Monday 14 June 2010
Brian Viner: Cock-ups all round as ITV yield early advantage to BBC in broadcasters' battle
View From The Sofa: To miss one goal may be regarded as misfortune; to miss two looks very much like carelessness
It was, all the experts agreed, an absolutely catastrophic blunder – a truly dreadful thing to happen when everything seemed to be going so well. "You can't legislate for it," said Gareth Southgate. "You can't legislate for it," echoed Kevin Keegan. On the ITV panel, nobody was doing any legislating. And although they were talking about the fumble by Robert Green that gifted an equaliser to the USA, they might equally have been talking about the monumental cock-up that had earlier led to ITV HD viewers being presented with a Hyundai commercial just as Steven Gerrard scored England's goal.
Regrettably, ITV have some previous form in this area, having mistakenly cut to a Tic-Tac commercial a split-second before Everton's winner in an FA Cup tie against Liverpool last year. To paraphrase Lady Bracknell, to miss one goal may be regarded as misfortune; to miss two looks very much like carelessness. Within moments, Ladbrokes were cheekily offering odds that ITV might be denied the chance to broadcast Euro 2012.
More immediately, will poor Rob Green be denied a start against Algeria on Friday? If not, he can console himself with the thought his stock is high in the US, unlike that of BP, whose boss Tony Hayward might have ruefully wondered how an Englishman responsible for an accidental spill can become an instant hero over there.
Earlier, ITV's anchorman Adrian Chiles had started proceedings by striking just the right introductory tone. "There's nothing better, or indeed worse, than watching England in the World Cup," he mused, with his trademark lugubriousness. Amen to that. In fact, Chiles could yet be the one Englishman to emerge from the World Cup with his reputation enhanced. I liked his response to Patrick Vieira, who had been extolling the coaching virtues of Fabio Capello – strict, no-nonsense, meticulous, all that kind of stuff. "But you wouldn't want to go on holiday with him," countered Chiles, whereupon Vieira chuckled uncertainly. The Frenchman has come to understand many aspects of England and Englishness, but he can still be foxed by the subtleties of mordant Black Country humour.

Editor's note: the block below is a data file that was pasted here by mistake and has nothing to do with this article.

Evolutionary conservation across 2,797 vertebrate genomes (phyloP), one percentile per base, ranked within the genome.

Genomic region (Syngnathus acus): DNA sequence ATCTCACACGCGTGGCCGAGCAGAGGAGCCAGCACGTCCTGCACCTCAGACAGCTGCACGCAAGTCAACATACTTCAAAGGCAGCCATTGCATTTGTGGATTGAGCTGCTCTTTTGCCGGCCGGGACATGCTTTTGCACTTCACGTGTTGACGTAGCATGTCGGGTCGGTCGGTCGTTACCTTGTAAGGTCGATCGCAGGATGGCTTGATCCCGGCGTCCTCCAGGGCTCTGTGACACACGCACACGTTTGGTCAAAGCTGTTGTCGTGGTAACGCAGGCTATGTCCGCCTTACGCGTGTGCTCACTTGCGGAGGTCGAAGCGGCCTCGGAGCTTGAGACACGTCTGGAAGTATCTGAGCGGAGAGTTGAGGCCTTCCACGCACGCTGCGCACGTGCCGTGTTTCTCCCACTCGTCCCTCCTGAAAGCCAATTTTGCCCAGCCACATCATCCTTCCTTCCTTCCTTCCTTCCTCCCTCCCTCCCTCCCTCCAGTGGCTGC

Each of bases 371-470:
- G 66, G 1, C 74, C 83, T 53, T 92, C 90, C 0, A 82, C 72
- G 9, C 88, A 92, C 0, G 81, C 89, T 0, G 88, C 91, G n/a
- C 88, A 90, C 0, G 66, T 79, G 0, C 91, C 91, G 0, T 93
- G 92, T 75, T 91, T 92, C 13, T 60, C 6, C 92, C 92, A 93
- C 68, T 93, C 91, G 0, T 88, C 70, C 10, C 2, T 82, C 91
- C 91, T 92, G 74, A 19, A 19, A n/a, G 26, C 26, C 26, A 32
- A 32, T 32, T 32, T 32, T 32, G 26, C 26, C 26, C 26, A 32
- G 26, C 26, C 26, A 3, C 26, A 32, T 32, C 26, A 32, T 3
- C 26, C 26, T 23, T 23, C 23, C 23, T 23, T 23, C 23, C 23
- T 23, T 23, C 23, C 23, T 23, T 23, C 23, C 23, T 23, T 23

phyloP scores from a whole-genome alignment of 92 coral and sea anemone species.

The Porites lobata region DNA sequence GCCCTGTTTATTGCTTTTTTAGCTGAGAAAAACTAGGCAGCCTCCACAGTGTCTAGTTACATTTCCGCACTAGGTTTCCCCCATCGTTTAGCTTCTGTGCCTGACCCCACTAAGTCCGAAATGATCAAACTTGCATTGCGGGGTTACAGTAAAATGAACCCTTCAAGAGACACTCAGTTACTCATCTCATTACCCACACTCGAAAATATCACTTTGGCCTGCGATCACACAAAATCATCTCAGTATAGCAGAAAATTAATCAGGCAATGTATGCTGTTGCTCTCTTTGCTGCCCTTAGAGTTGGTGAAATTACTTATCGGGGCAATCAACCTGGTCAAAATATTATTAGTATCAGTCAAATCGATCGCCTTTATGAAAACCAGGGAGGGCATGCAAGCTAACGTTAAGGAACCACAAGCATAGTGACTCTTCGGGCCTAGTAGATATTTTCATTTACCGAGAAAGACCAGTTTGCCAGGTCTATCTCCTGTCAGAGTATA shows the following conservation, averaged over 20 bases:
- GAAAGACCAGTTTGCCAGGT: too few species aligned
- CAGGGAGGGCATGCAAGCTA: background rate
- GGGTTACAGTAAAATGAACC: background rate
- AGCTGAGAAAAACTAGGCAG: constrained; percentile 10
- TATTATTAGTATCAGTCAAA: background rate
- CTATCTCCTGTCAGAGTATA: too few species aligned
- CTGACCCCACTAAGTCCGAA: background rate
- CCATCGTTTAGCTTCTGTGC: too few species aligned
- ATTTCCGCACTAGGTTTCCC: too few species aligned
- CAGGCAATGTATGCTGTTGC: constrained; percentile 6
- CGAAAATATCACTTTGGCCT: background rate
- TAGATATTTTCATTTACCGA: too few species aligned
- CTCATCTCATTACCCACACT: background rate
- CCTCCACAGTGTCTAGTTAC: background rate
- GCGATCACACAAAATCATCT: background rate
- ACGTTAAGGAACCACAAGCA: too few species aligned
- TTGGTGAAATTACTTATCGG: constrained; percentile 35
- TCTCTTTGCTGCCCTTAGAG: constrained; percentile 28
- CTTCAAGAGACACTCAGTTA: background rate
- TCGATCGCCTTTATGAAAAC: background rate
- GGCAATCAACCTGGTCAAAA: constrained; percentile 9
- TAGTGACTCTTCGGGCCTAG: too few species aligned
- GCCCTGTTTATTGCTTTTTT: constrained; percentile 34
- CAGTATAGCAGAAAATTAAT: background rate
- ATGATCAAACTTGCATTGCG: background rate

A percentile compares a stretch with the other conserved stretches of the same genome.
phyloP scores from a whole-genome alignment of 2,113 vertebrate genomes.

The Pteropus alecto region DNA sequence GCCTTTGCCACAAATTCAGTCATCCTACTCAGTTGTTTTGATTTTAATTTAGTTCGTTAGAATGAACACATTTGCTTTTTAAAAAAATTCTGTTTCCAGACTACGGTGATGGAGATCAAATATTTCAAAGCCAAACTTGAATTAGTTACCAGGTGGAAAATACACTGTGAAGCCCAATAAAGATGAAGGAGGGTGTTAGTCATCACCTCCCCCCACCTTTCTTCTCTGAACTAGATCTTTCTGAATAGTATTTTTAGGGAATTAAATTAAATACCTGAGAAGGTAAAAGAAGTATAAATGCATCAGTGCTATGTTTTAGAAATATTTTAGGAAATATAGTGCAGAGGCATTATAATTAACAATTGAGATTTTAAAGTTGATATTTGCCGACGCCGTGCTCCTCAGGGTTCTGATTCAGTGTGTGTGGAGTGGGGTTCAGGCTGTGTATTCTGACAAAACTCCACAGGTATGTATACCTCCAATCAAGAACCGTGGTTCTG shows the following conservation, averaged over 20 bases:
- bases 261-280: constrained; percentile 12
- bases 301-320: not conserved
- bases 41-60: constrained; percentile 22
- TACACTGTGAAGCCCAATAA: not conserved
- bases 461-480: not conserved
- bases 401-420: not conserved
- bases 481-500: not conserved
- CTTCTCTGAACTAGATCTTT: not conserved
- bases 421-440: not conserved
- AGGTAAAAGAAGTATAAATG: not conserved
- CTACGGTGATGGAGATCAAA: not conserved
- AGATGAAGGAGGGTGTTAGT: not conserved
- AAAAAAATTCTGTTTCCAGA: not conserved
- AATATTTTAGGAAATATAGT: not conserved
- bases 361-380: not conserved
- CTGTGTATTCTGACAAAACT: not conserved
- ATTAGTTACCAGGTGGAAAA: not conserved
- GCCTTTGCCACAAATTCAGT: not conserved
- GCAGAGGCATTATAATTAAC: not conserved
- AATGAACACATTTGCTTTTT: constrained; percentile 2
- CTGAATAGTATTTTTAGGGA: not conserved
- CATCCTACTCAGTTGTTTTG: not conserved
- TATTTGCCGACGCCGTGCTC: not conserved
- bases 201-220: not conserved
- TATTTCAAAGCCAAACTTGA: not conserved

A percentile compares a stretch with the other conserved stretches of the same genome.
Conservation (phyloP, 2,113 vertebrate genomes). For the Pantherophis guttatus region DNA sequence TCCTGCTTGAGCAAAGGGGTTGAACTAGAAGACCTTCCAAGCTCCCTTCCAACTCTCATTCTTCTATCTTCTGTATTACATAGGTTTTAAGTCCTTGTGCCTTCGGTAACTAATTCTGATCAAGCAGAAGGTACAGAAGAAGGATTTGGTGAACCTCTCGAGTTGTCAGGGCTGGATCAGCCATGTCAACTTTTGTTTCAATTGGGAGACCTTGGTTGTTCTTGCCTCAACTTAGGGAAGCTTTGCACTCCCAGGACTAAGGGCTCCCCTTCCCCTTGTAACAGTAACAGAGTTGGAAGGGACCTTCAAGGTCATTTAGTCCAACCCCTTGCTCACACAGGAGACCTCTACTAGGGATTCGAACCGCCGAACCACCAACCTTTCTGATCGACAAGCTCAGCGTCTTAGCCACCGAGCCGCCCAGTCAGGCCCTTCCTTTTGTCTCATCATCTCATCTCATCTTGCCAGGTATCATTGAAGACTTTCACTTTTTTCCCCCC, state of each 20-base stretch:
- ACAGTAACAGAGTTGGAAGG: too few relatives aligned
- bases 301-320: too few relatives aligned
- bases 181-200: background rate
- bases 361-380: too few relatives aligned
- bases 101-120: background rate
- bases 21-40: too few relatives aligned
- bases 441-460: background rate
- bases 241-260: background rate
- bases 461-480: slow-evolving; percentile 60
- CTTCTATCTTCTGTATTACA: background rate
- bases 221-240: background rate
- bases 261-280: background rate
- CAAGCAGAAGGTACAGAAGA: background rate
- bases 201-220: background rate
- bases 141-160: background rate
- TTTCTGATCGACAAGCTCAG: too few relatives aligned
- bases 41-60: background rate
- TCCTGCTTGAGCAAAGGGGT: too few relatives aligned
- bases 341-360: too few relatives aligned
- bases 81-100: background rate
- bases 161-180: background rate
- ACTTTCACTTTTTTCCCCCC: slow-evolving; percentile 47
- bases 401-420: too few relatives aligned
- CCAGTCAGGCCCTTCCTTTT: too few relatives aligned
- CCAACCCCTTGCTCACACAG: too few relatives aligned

Speaking of foxes, nobody in any broadcasting medium said anything more stupid on Saturday than the woman who popped up on Radio 4's Any Answers to suggest that, in the savaging of the two baby girls in their bedroom in Hackney, her sympathies were with the attacker, which was probably just minding its own innocent vulpine business when the children wriggled and frightened it.
Gerrard, however, came close – the England skipper opining after the game that, "I don't think you can criticise the goalkeeper". Pardon me, but I think you can. Even Southgate did, and he's one of the few men who knows what it feels like to commit a really whopping howler for England in a big game (the Euro '96 penalty miss which Chiles rather generously omitted to mention). So did Vieira, albeit in the gentle, charmingly-accented voice which some Frenchmen deploy to talk impressionable Englishwomen into bed. It is one of the curiosities of sport that the most pugnacious performers rarely have voices to match their deeds. Graham Gooch, Graham Thorpe, Chris Eubank and Jack Nicklaus spring squeakily to mind, and WG Grace is said to have sounded like Joe Pasquale. Vieira sounds like Sacha Distel talking into a silk muffler.
On Saturday evening, incidentally, the great man was seated between Southgate and Keegan. That afternoon, for Argentina v Nigeria, the BBC had plonked Emmanuel Adebayor between Alan Shearer and Jurgen Klinsmann. Yesterday, in the studio for Algeria v Slovenia, the Beeb had Shearer and Alan Hansen on either side of Clarence Seedorf. It's still early doors, of course, but I think I see a World Cup punditry pattern emerging: a black guy in the middle of two white guys. Is this because the studio directors like what they call the visuals, or is it somehow considered a metaphor for the new South Africa? Over the next four weeks, perhaps we'll find out.
We will find out, too, which of our mighty broadcasters will enjoy a better tournament. After three days, the BBC have already nosed ahead, but only because of ITV's high-definition horror. Chiles might help to even things up, but his opposite number Gary Lineker has also made a solid start, introducing yesterday's other Group C match with the news that the whole England team "is behind Robert Green". A beat. "In retrospect that's quite a good place to stand."
As we all know, the BBC team has a perennial advantage, not having to cut to commercial breaks. For ITV, already left high and dry by Hyundai, the objective must now be to cut to commercial breaks only when they're supposed to.
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